The cheapest method of transportation is via water, and is the preferred method for such low-cost bulk items as oil, coal, ore, cotton, and lumber. However, ships are slow, and service to any given location is infrequent. Furthermore, another form of transportation is usually needed to complete delivery to the final destination, like it is for rail.

Air transportation offers the advantage of speed—but at a price. Airports are not always convenient to the customers. Moreover, air transport imposes limitations on the size, shape, and weight of shipments and is the least dependable and most expensive form of transportation. Weather may cause flight cancellations, and even minor repairs may lead to serious delays. But when speed is a priority, air is usually the only way to go.

For products such as gasoline, natural gas, and coal or wood chips (suspended in liquid), pipelines are an effective mode of transportation. Although they are expensive to build, they are extremely economical to operate and maintain. The downside is transportation via pipeline is slow (3 to 4 miles per hour), and routes are inflexible.

Shippers can combine the benefits of each mode by using intermodal transportation (a combination of multiple modes). For instance, a company may ship goods in over-the-road trailers that ride part of the way on flat bed railroad freight cars and part of the way on highways.


distribution strategy - Firm's overall plan for moving products to intermediaries and final cu stomers

marketing intermediaries - Businesspeople and organizations that channel goods and services from producers to consumers

wholesalers -   Firms that sell products to other firms for resale or for organizational use

retailers -   Firms that sell goods and services to individuals for their own use rather than for resale

merchant wholesalers - Independent wholesalers that take legal title to goods they distribute

full-service merchant wholesalers - Merchant wholesalers that provide a wide variety of services to their customers, such as storage, delivery, and marketing support

rack jobbers - Merchant wholesalers that are responsible for setting up and maintaining displays in a particular section of a retail store

limited-service merchant wholesalers - Merchant wholesalers that offer fewer services than full­ service merchant wholesalers; they often specialize in particular markets, such as agriculture

drop shippers - limited-service merchant wholesalers that assume ownership of goods but don't take physical possession; commonly used to market agricultural and mineral products

agents and brokers - Independent wholesalers that do not take title to the goods they distribute but mayor may not take possession of those goods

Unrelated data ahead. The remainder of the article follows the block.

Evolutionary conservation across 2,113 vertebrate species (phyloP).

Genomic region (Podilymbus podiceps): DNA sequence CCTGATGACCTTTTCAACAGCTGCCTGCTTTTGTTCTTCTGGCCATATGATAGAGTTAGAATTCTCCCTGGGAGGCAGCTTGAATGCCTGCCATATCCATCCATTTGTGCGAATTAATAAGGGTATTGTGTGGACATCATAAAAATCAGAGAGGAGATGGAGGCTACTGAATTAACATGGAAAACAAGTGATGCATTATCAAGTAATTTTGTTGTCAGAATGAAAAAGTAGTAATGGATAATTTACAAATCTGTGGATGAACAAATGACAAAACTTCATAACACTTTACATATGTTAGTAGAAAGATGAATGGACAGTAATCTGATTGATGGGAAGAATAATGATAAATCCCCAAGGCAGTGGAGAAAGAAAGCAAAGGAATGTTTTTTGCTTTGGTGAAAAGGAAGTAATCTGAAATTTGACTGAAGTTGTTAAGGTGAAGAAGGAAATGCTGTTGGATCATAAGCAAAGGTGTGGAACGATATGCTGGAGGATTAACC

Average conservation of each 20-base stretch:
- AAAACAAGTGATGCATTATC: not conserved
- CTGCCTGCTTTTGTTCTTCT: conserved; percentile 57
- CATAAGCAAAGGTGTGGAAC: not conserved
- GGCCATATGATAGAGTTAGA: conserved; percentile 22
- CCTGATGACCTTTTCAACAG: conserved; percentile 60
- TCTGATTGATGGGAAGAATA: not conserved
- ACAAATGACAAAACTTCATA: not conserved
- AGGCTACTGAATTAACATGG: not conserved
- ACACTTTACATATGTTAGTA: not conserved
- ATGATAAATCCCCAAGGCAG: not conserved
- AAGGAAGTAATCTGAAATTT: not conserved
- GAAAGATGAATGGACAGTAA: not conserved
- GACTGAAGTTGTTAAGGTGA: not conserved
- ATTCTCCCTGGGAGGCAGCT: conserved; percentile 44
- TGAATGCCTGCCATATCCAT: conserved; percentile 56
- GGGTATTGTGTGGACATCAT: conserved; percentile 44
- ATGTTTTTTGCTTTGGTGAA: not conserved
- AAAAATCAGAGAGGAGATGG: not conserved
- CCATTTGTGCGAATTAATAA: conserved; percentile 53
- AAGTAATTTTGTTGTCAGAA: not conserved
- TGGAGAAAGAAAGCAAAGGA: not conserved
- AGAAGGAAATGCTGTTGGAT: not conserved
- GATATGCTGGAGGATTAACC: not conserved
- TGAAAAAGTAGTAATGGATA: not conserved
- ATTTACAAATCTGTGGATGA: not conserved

scrambled merchandising - Policy of carrying merchandise that is ordinarily sold in a different type of outlet

wheel of retailing - Evolutionary process by which stores that feature low prices gradually upgrade until they no longer appeal to price ­sensitive shoppers and are replaced by new low-price competitors

specialty store -   Store that carries only a particular type of goods

category killers - Discount chains that sell only one category of products

discount stores - Retailers that sell a variety of goods below the market price by keeping their overhead low

mail-order firms - Companies that sell products through catalogs and ship them directly to customers

distribution mix - Combination of intermediaries and channels a producer uses to get a product to end users

intensive distribution - Market coverage strategy that tries to place a product in as many outlets as possible

selective distribution - Market coverage strategy that uses a limited number of outlets to distribute products

exclusive distribution - Market coverage strategy that gives intermediaries exclusive rights to sell a product in a specific geographical area

physical distribution - All the activities required to move Finished products From the producer to the consumer

logistics - The planning, movement, and flow of goods and related information throughout the supply chain

order processing - Functions involved in preparing and receiving an order

warehouse - Facility for storing inventory

distribution centers - Warehouse facilities that specialize in collecting and shipping merchandise

materials handling - Movement of goods within a firm's warehouse terminal, factory, or store.